Minnesota is a great place to live and raise kids. Yes, the winters are brutal but the benefits outweigh the troubles. So much so that most of my 600+ high school graduating class members still live hereafter several decades.
There are A LOT of smart people in the Land of 10,000 Lakes — both home grown and those transplanted here. Successful businesses abound like Target, Best Buy, Medtronic, General Mills, 3M, UnitedHealth Group and many, many more. World class businesses and leadership in their respective industries. But as the world of business gets increasingly mapped on to the Internet, it’s highly unlikely that these organizations will lead us to the promised land of Internet innovation. They’ll just wait and see who is successful and leverage capital to buy-in strategically. Sadly this is often a too-little-too-late move.
Frequently I complain about my conversations with leaders in Minnesota and how I first need to educate them on Web 2.0 and Internet-as-a-platform before we can have a productive conversation about the paradigm shifts and disruption occurring. The next challenge is how to work on driving forward strategically and embracing the changes. “Why aren’t you already innovating on the rapidly accelerating Internet platform?“, I’ll ask. The answers range from “Not sure what to do” to “it’s not a big deal for my business yet“. The former we can work on…the latter closes the door.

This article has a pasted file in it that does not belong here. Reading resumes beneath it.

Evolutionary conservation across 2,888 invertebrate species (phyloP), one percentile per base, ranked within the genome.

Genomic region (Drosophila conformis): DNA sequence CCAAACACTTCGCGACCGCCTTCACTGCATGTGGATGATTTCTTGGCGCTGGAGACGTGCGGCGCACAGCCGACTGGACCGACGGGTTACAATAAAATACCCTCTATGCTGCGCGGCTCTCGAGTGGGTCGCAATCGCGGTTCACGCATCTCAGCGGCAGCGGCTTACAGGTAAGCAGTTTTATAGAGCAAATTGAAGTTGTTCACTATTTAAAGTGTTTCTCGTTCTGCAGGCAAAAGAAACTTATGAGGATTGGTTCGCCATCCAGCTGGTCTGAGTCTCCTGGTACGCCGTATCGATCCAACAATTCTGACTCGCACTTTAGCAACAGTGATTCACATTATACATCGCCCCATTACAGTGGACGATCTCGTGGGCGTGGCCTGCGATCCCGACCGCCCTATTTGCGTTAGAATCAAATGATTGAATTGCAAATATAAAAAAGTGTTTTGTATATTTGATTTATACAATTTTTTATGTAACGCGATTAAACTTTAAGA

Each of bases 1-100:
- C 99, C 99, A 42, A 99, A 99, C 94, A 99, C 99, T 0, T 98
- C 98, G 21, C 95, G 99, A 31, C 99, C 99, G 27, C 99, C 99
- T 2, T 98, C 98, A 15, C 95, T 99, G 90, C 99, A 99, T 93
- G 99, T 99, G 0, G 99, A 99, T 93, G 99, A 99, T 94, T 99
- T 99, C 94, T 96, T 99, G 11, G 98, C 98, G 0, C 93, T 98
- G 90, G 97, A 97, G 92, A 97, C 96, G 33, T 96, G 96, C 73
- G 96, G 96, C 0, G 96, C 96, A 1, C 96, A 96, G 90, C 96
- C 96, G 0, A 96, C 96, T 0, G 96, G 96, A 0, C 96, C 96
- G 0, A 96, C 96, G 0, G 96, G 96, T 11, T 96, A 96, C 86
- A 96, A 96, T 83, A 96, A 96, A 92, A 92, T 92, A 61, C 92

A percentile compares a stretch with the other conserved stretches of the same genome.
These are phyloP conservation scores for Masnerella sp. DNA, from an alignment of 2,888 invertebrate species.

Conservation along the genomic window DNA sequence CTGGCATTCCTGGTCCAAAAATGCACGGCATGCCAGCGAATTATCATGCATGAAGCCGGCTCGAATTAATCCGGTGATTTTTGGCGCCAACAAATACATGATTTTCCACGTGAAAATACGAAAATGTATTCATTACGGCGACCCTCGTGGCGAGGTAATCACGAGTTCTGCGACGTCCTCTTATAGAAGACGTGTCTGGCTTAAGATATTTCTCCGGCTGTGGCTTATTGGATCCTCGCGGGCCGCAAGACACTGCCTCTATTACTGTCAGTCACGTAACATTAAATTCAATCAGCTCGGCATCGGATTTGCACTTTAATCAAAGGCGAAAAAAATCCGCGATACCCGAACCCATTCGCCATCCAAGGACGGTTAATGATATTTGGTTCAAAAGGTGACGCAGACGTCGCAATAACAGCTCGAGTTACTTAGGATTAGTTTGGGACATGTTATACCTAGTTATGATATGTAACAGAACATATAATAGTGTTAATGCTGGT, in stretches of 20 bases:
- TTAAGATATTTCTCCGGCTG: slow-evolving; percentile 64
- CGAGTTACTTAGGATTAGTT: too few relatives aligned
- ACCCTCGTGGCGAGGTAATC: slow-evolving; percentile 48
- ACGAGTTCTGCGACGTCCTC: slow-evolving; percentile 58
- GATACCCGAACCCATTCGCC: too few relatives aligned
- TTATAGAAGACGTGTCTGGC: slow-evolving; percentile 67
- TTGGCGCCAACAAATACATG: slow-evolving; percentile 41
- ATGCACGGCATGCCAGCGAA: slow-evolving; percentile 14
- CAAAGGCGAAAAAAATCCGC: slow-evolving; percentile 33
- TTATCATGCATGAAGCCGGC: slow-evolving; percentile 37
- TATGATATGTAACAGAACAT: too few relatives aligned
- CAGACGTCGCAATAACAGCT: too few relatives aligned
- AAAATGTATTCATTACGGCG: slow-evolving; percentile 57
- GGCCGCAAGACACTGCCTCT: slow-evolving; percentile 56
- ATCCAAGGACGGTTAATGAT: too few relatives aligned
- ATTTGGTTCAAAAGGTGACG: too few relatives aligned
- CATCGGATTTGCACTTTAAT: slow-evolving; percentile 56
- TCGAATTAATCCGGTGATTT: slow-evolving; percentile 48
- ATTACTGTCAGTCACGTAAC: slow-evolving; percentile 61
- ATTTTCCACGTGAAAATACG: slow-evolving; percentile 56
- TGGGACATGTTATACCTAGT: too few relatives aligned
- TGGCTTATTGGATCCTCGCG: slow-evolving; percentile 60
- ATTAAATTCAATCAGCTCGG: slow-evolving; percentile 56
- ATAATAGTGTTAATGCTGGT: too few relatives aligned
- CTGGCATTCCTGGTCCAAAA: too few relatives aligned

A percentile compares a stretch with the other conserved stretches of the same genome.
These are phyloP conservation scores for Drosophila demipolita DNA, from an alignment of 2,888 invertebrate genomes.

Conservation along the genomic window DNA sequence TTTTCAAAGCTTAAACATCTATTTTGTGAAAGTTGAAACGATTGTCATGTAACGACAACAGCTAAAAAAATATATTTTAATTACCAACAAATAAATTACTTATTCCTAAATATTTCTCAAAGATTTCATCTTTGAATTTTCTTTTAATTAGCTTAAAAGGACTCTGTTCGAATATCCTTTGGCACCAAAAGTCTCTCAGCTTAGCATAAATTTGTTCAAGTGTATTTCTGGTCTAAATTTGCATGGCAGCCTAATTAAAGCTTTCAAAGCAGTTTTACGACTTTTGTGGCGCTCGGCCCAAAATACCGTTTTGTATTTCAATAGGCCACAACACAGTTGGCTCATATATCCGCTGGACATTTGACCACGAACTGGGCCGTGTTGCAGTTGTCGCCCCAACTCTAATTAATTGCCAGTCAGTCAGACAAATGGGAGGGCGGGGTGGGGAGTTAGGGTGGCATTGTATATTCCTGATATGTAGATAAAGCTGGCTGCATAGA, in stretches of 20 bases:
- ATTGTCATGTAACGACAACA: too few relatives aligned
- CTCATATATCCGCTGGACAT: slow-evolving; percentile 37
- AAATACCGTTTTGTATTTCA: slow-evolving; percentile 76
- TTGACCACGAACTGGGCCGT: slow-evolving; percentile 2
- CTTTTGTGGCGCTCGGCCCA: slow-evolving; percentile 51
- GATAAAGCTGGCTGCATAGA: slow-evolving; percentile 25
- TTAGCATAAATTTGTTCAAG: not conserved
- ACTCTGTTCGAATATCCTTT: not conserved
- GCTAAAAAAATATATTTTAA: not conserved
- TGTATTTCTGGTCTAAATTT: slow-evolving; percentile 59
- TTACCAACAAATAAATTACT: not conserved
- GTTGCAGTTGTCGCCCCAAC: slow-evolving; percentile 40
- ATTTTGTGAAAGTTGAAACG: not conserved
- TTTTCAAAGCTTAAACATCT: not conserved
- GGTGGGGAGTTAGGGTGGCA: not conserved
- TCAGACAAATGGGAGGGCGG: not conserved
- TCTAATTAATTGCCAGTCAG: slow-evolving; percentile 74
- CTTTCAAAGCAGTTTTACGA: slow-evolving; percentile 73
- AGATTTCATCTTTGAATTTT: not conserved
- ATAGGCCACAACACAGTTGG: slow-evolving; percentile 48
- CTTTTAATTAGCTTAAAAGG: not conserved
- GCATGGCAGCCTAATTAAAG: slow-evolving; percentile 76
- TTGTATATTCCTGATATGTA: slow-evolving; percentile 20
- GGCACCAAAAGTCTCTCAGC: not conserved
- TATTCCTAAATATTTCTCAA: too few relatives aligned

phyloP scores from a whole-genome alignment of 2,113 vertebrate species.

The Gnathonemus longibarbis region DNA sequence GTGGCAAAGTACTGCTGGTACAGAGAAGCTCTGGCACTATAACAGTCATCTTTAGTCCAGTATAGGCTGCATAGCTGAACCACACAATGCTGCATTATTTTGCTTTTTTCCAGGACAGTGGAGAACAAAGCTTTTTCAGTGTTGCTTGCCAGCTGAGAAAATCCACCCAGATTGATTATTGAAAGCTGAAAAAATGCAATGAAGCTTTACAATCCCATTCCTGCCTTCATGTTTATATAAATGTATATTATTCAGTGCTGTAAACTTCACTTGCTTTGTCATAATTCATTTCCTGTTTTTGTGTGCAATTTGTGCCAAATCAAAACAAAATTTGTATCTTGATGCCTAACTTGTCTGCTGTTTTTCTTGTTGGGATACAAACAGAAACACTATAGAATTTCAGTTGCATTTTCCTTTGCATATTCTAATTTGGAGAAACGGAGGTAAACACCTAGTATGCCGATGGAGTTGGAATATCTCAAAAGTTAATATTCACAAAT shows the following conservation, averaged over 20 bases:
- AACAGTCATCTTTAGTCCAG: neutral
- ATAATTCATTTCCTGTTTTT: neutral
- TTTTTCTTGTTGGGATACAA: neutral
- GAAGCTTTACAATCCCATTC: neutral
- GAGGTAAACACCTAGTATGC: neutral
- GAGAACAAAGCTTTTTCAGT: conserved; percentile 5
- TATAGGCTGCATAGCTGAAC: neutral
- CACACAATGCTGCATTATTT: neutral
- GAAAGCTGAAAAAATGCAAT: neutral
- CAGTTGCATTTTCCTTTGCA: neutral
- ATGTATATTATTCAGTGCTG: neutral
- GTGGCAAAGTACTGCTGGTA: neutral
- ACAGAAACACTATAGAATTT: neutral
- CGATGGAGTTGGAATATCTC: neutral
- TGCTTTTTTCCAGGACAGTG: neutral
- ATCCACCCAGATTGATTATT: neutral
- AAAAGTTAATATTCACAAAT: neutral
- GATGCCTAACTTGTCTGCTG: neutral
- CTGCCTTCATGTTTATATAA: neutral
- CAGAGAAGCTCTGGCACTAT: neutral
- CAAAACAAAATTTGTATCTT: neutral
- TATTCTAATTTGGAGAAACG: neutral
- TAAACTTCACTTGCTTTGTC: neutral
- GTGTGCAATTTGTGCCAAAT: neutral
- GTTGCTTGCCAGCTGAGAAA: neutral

Closing the door isn’t an option in a time of accelerating change. Every client I have and every industry I analyze is being disrupted in some fashion by the Internet. Fortunately there are thought leaders guiding us.
As I was going through the dead trees version of the Minneapolis StarTribune this morning, an article grabbed me: Kids phone in car-wash scam From cell phone to cell phone, word rippled through town: Use this number for a free car wash.
For anyone still not aware of the acceleration in network-based swarm communications behaviors, look no further than this example:
Over several weeks, cars carrying high school and college kids lined up six or seven deep outside Severson’s Food Plus convenience store in Austin, Minn., waiting for a touch-free/cash-free wash.
With the stolen maintenance code programmed in their phones or memories, they ripped off at least 1,000 washes, police and store officials said Thursday.
Though I chuckle that NO ONE managing the store noticed such a huge spike in washes over several weeks without a commensurate amount of cash showing up in the daily receipts, for any of us building online applications or other systems that could be exploited or “gamed,” this shows how even a small loophole or piece of useful information can propagate exponentially with just one person initially leaking it.
Out at Etech I was in a conversation about Twitter, swarming and the upcoming US presidential election. If you recall, the last election cycle saw protestors at the Republican and Democratic convention sites relegated to fenced in areas out-of-sight and out-of-mind effectively rendering them impotent. My premise in this conversation was that people — probably dressed in clothing that will make them appear to be innocuous or like young Republicans — will suddenly swarm and coalesce in a protest as a flash mob…then dissolve back into the crowd before police can react. Rinse and repeat.
In the same way that the Internet is designed to route around bottlenecks or damage, so will flash mobs route around controls in political protesting and friends of friends of friends who need free car washes (and who’ve discovered a loophole in an application or a system) will send it. With mobile phone’s being ubiquitous, I predict we’ll be seeing A LOT more stories like this one.